Canals we were good on but to get to the Kennet and Avon Canal we have to use the River Thames. That is big open water compared to a little canal. We were, to say the least, terrified for what it would be like.
The Sunday morning Alan push me off and walked along the canal for the mile to Isis Lock. We didn’t meet any other boats and Alan was able to have the lock open and ready for me. Seemed like a good start to the day but then we read the instructions on the lock. They were bizarre and had us manoeuvring the boat in a 360 degree turn which got us stuck in a tree. I understand others don’t bother with the instructions and just turn right without difficulty. Do NOT listen to the daft instructions.
We used the barge pole to push ourselves out of the tree and into the channel to the Thames. Under a low train bridge we went and at the junction it was a hard left onto the Thames. Next stop was our first Thames lock at Osney.
We had no idea what to expect to be honest. We got to the lay-by (what they call a lock landing on the Thames) and tied up then another narrowboat came up behind and we learned quickly to push up as far on a lay-by as possible. We got into the lock and I discovered I had no idea how to throw a rope over a bollard. With help we got the ropes around and the keeper let the water out. At this point is when I learned we would go down enough that my rope would come off the bollard on my stern and I would have to catch it and hold on to both ends. I learned this when I saw my rope end getting away.
Now we were out of the lock we cruised through Oxford with rows and river boats all around. There were many boat houses on both sides of the river and parks where people enjoyed the view. A decorative bridge and the opportunity to spot the river signs directing us around little islands along the way.
Cruising on the river is much quicker than on a canal. The speed limit is well above our abilities I suspect but with the current moving us forward as well as our engine our time helming was much reduced for the mileage we were getting in. Through Iffley and Sanford Locks we went….still learning along the way. Remembering to turn off my engine in the lock is an ongoing lesson for me.
After Sandford Lock it was clear sailing to Abingdon. Alan did most of this as it was open and wide. We had very few other boats around us so it was quite relaxing. We had the Thames Path along on the right for the five miles to our last lock of the day at Abingdon. Once we were through our plan was to find the first mooring spot possible.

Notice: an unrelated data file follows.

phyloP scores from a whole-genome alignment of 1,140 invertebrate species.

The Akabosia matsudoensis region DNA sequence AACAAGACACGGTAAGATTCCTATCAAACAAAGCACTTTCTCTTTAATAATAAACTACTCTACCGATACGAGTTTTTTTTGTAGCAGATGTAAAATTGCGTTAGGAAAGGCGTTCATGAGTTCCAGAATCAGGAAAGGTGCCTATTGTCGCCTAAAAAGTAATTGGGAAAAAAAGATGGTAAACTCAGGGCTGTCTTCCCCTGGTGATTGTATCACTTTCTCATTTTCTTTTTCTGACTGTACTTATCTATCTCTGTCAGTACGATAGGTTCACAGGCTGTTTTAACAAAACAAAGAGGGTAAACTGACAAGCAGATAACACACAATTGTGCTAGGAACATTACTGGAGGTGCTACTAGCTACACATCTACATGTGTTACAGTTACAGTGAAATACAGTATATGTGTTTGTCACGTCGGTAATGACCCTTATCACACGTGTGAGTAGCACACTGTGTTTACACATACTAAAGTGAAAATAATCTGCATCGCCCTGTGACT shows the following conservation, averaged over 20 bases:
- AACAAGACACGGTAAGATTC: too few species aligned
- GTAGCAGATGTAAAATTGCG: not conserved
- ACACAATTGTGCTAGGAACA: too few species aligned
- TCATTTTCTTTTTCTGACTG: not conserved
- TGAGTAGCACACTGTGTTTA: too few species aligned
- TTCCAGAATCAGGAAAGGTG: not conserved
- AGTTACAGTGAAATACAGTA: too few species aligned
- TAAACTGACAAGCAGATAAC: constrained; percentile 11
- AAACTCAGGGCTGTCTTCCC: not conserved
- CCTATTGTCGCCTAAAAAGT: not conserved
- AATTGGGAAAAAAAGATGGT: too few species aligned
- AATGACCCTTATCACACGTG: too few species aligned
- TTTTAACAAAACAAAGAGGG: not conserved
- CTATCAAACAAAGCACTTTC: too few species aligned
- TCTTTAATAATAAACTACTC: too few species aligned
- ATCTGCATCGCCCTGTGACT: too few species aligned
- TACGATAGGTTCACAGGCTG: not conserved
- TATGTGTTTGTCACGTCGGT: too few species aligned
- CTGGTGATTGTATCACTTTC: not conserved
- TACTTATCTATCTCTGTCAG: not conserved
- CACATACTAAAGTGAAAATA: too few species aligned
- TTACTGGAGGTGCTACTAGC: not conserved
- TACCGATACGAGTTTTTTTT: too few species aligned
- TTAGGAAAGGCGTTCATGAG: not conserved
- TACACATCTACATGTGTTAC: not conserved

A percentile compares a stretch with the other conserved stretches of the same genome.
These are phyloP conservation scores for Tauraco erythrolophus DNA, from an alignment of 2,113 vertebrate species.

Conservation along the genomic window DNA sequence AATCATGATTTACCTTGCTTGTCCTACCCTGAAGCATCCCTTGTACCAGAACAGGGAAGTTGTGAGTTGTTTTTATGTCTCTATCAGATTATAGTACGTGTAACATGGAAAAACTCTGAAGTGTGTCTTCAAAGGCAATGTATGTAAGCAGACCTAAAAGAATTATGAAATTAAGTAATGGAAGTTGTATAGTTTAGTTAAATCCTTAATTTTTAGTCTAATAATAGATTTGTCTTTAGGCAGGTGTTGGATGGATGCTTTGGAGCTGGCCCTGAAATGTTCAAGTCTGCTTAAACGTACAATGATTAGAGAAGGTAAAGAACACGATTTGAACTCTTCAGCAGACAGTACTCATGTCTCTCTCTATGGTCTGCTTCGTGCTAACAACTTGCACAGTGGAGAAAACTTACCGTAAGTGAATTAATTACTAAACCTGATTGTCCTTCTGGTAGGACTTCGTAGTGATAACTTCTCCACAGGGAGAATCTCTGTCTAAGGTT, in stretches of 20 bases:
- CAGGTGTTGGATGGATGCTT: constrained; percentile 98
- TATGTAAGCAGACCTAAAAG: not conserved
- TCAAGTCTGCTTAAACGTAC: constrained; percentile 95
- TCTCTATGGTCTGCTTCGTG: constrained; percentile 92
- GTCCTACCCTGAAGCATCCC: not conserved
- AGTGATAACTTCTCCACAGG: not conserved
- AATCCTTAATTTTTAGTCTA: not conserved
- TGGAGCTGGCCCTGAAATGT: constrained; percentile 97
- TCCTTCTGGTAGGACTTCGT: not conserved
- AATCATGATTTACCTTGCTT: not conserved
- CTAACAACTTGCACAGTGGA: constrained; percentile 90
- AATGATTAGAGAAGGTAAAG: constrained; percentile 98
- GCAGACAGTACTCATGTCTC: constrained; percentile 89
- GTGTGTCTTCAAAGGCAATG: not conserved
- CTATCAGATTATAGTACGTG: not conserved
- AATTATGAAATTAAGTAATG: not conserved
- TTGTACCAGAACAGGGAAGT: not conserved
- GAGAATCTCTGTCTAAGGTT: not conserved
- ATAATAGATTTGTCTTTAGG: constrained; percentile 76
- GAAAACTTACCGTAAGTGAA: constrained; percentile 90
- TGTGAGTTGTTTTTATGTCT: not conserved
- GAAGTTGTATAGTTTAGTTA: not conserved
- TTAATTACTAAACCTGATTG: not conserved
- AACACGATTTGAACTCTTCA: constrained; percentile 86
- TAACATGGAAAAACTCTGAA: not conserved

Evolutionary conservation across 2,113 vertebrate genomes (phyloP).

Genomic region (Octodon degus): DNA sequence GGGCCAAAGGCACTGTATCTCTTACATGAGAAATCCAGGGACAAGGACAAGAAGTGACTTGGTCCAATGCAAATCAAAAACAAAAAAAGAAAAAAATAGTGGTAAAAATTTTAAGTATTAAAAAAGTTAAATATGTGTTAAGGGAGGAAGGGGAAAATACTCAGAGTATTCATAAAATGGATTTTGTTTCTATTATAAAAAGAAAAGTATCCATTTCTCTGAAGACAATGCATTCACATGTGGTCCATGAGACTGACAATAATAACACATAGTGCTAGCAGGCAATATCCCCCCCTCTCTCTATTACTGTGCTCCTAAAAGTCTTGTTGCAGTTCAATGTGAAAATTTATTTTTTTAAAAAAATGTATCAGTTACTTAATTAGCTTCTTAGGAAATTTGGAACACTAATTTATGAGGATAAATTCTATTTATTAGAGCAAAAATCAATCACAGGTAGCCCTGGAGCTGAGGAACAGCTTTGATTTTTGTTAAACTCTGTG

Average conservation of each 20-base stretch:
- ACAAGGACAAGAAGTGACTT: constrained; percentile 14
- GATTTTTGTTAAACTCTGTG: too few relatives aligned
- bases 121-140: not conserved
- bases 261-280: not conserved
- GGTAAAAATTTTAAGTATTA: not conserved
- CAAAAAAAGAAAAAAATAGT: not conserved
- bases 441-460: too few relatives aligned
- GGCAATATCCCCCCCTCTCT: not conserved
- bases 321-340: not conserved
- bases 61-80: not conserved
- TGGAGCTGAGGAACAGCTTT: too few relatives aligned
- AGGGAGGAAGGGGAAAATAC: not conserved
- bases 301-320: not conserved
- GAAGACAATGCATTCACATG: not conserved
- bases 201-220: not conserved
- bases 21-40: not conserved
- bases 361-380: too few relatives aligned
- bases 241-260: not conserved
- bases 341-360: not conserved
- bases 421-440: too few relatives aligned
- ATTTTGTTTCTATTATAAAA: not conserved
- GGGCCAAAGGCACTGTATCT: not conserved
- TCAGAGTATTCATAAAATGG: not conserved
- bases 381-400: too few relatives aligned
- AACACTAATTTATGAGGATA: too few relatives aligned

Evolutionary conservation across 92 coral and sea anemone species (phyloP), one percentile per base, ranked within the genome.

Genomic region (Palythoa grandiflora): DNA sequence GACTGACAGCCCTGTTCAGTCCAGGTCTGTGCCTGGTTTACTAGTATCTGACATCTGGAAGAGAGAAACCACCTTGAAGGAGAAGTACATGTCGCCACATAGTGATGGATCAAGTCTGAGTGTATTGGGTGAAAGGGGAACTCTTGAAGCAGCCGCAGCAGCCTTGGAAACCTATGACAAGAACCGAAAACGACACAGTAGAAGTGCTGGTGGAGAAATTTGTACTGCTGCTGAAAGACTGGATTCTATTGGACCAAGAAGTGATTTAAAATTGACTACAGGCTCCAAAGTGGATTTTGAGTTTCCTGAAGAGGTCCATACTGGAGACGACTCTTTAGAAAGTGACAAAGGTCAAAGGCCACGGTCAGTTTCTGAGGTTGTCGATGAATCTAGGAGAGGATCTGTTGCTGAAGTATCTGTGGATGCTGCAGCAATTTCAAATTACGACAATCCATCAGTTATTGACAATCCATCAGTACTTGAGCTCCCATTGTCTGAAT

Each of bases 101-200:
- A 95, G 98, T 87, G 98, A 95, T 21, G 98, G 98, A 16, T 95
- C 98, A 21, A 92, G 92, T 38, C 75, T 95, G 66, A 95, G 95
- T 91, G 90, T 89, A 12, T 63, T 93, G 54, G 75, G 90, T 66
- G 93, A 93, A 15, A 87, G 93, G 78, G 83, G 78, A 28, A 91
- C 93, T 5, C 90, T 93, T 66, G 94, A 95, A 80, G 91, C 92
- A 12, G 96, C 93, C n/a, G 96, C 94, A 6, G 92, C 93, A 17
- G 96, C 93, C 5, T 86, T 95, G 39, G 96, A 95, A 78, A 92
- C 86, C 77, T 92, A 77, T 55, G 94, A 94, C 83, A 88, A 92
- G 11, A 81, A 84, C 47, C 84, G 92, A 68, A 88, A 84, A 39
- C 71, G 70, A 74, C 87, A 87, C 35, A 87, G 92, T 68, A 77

While in the lock we were advised we could moor anywhere after the red buoys (or red floaty things as a sign described them for the unknowing). I spotted that last red buoy and headed almost immediately for the bank. We got a very nice spot across from the bottom of the weir…a bit forward of it as well.
My personal goal for the week was to get to the end of the Oxford canal and we went over and above so I earned my reward of a meal out. W wandered into town and tried to find a place to eat. The first pub was closed for unforeseen reasons. The second had a very small and uninspiring menu. The third would have cost us our first born. The fourth wasn’t serving food for another hour and a half. The fifth place we looked had decent prices and an interesting menu. I had tapas so as to have room for churros as dessert.
We realised we had no idea how long we could stay at a mooring as there was no signage like on a canal. Alan needed to be in the office the next day so we felt all we could do was risk it. On Monday, we each were searching for mooring information and getting nothing concrete. All the official websites said was 24 hours is typical but sometimes you can pay to stay longer. Forums said that one could usually get away with three days. Finally after several search’s I got the right combo to find that you need to search the local mooring rules. Abingdon allows three nights.
Three days was perfect as the weather was not and Alan needed to work. It was decided we would stay put until Wednesday morning. Abingdon is a lovely town so very happy to stay put.